When the situation looks black, utopias flourish. The one-state solution is such a fruit of despair. Perhaps each of us has despaired at some point and said: There's nothing to be done; the situation is "irreversible." But one should not turn despair into an ideology. Despair destroys the ability to act. Nothing is lost until we throw up our hands, which is no solution. Nor is it moral.
The idea of one joint state was old when I was a boy. It flourished in the 1930s, then it went bankrupt. Today, there are three questions concerning the one-state solution: 1) Is it at all possible?; 2) If it is possible, is it good?; and 3) Will it bring a just peace?
1. Is a One-State Solution Possible?
My absolutely unequivocal answer is: No.
Anyone connected with the Jewish Israeli public knows that the desire for a state with a Jewish majority, where the Jews are masters of their own fate, trumps all other aims, even the desire for a state in all of Eretz Israel. One can talk about one state from the Mediterranean Sea to the Jordan River, a bi-national or non-national state; in practice it means the dismantling of the State of Israel. That must be said clearly, and that's what the public - certainly the Palestinian public, as well as the Jewish - quite rightly thinks it is.
We want to change many things about this state, its historical narrative, its definition as a "Jewish and democratic" state, the occupation outside and the discrimination inside. We want to create a new basis for the relationship between the state and its Arab Palestinian citizens. But it is impossible to ignore the basic ethos of the overwhelming majority of the citizens.
There is an illusion that this can be changed through external pressure. Will outside pressure compel 99.9% of the Jewish public to give up the state? No, nothing but a crushing military defeat will compel the Israelis to give up their state.
The majority of the Palestinian people, too, want their own state - to realize their most basic aspirations, to restore their national pride, to heal their trauma. Even the leaders of Hamas, with whom we have talked, want it. Anyone who thinks otherwise is laboring under an illusion. There are Palestinians who talk about one state, but, for most, it is simply a code word for the dismantling of the State of Israel. They, too, know that it is utopian.
There are also some Palestinians who believe that the possibility of one state will frighten the Israelis into agreeing to the establishment of a Palestinian state. But the result of this Machiavellian thinking is quite the opposite: It pushes the Israelis into the arms of the right and raises the specter of ethnic cleansing.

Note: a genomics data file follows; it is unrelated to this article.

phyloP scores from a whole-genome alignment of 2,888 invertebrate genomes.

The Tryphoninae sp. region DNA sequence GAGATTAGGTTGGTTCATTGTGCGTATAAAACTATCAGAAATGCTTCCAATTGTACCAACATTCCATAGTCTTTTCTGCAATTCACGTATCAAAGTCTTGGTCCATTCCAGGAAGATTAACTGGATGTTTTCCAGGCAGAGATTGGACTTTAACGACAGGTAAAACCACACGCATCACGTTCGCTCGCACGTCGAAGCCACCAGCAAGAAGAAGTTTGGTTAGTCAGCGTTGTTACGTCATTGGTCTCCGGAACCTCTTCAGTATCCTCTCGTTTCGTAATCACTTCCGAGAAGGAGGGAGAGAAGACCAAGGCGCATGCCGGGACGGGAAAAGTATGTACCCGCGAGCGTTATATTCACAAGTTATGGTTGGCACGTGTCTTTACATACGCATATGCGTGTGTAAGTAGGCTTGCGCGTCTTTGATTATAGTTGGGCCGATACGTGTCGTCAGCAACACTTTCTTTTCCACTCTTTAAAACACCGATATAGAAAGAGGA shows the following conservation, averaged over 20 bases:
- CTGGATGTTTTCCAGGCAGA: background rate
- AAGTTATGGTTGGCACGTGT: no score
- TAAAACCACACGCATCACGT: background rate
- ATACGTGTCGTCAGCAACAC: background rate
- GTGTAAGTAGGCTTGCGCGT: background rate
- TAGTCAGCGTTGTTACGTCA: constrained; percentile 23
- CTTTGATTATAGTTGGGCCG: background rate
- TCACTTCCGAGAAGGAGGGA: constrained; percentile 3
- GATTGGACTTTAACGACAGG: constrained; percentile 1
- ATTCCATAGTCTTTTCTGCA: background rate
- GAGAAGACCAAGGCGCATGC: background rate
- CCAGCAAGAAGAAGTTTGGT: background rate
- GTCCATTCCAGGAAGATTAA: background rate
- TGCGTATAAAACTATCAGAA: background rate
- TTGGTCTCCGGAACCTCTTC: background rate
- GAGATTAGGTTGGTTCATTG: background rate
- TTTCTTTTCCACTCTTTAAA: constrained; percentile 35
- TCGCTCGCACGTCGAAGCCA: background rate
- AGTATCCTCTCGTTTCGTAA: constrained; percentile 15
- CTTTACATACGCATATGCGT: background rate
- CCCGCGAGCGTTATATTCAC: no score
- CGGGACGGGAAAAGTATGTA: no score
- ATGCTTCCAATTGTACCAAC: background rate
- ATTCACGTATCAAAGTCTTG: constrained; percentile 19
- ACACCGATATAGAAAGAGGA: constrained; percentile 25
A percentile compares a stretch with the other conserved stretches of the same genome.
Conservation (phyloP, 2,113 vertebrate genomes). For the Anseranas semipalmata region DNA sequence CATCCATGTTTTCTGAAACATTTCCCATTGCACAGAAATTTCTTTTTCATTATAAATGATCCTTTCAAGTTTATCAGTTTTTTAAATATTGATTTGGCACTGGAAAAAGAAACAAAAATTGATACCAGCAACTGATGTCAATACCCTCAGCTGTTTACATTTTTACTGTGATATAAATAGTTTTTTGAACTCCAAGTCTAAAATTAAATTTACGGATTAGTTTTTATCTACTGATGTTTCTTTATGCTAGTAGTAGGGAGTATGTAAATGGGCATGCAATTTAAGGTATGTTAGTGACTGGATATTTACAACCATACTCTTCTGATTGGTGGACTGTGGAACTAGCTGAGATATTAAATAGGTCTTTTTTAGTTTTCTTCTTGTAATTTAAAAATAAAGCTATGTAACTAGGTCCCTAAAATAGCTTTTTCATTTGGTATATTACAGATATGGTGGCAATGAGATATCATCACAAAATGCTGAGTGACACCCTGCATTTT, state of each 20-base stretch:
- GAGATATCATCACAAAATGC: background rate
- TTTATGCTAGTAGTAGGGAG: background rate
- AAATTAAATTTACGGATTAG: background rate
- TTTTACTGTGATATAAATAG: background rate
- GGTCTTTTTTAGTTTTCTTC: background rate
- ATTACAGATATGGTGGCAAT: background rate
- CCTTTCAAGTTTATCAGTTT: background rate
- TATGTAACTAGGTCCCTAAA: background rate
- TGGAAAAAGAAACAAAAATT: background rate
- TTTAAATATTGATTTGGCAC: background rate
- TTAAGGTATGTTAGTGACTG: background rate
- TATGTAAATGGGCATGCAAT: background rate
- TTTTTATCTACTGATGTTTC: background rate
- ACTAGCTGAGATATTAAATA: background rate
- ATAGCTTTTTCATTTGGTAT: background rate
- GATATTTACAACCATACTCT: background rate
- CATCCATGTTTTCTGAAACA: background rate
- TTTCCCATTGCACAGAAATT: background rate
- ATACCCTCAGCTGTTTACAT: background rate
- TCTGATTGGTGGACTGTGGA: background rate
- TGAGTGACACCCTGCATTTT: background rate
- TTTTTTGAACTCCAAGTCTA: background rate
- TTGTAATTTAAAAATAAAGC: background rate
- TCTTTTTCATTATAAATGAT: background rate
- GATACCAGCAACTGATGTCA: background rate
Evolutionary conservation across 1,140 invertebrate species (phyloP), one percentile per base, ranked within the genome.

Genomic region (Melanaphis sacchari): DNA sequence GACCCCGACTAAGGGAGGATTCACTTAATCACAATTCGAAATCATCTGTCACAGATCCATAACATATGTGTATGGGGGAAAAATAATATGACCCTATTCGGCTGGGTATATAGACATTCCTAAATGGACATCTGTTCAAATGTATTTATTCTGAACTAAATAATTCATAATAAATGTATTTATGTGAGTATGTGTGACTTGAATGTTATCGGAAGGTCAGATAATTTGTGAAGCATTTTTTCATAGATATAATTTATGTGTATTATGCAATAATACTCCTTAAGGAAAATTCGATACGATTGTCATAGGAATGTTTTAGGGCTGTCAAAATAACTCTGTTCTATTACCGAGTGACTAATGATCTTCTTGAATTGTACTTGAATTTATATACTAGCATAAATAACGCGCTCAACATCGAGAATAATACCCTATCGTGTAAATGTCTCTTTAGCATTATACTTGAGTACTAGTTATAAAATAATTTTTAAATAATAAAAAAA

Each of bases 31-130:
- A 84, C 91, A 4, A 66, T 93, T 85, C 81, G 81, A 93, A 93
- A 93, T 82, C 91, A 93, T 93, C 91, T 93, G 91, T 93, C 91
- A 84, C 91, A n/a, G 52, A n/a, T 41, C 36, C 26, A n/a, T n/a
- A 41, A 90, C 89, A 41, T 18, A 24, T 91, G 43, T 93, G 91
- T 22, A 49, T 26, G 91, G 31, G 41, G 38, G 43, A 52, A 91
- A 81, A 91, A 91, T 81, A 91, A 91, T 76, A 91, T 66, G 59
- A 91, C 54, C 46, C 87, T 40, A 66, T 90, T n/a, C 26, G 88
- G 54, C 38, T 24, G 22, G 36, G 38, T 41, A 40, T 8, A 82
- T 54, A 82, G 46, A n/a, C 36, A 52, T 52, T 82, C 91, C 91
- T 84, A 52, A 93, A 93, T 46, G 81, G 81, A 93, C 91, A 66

All over the world, the trend is not towards the creation of new multi-national states, but towards the breaking up of states into national components. There is no example of two different nations deciding of their own free will to live together in one state, or of a bi-national or multi-national state really functioning - except for Switzerland, the proverbial exception that proves the rule.
To hope that after 120 years of conflict, into which a fifth generation has already been born, two peoples could transition from total war to total peace in a joint state, giving up all aspirations to independence - that is a complete illusion.
How is this idea to be realized? Supposedly it is to come about like this: The Palestinians will give up their struggle for liberation and their aspiration for their own state, and announce that they want to live in a joint state with the Israelis. Once this state is established, they will have to fight for their civil rights. People around the world will support their struggle, as they once did in South Africa. They will impose a boycott and isolate the state. Millions of refugees will return to the country, and the Palestinian majority will regain power.
How much time, how many generations, will that take? Can anyone imagine how such a state will function in practice? Would the inhabitants of Bil'in pay the same taxes as those of Kfar Sava; the inhabitants of Jenin enact a constitution together with those of Netanya; and the inhabitants of Hebron and the settlers serve in the same army and police force, and be subject to the same laws? Is that realistic?
Some argue that this situation already exists, that Israel already governs one state from the sea to the river. No, what exists is an occupying state and an occupied territory. It is much easier to dismantle settlements than to compel 6 million Jewish Israelis to dismantle the state.
In al Ram near the Qalandiya checkpoint.
(Photo by Mahfouz Abu Turk)
2. If It Were Possible, Would a One-State Solution Be a Good Thing?
My answer is: Absolutely not.
Let's examine this state, not as an imaginary entity, the epitome of perfection, but as it would be in reality. In this state, the Israelis will be dominant. They currently enjoy superiority in practically all spheres: quality of life, military power and technological capabilities. The annual income of an average Israeli is 25 times that of an average Palestinian: $20,000 as opposed to $800. The Israelis will see to it that the Palestinians will be the hewers of wood and the drawers of water for a long, long time.
It will be an occupation by other means. It will not end the conflict, but open another phase.
3. Would a One-State Solution Bring a Just Peace?
This state will be a battlefield, as each side tries to take over as much land as possible and bring in as many people as possible. The Jews will fight with every means to prevent the Arabs from becoming the majority and rising to power. In practice, this will be an apartheid state. If the Arabs were to attain majority and try to assume power, there will be a struggle that could lead to civil war, a repeat of 1948.
Even an advocate of the one-state solution must admit that the struggle will go on for several generations. Much blood may flow, and the results are far from assured.
The one-state idea is utopian. To realize it, one has to change the people, perhaps the two peoples. Communism has shown that utopianism can bring about terrible consequences. The vision of "the wolf shall dwell with the lamb" requires the provision of a new lamb every day.
Some cite the model of South Africa, but there is hardly any similarity between the two situations. In South Africa, neither the whites nor the blacks wanted a separate state of their own, nor did they ever live in two separate entities. The one state had already long existed, and the struggle was over power in this one state.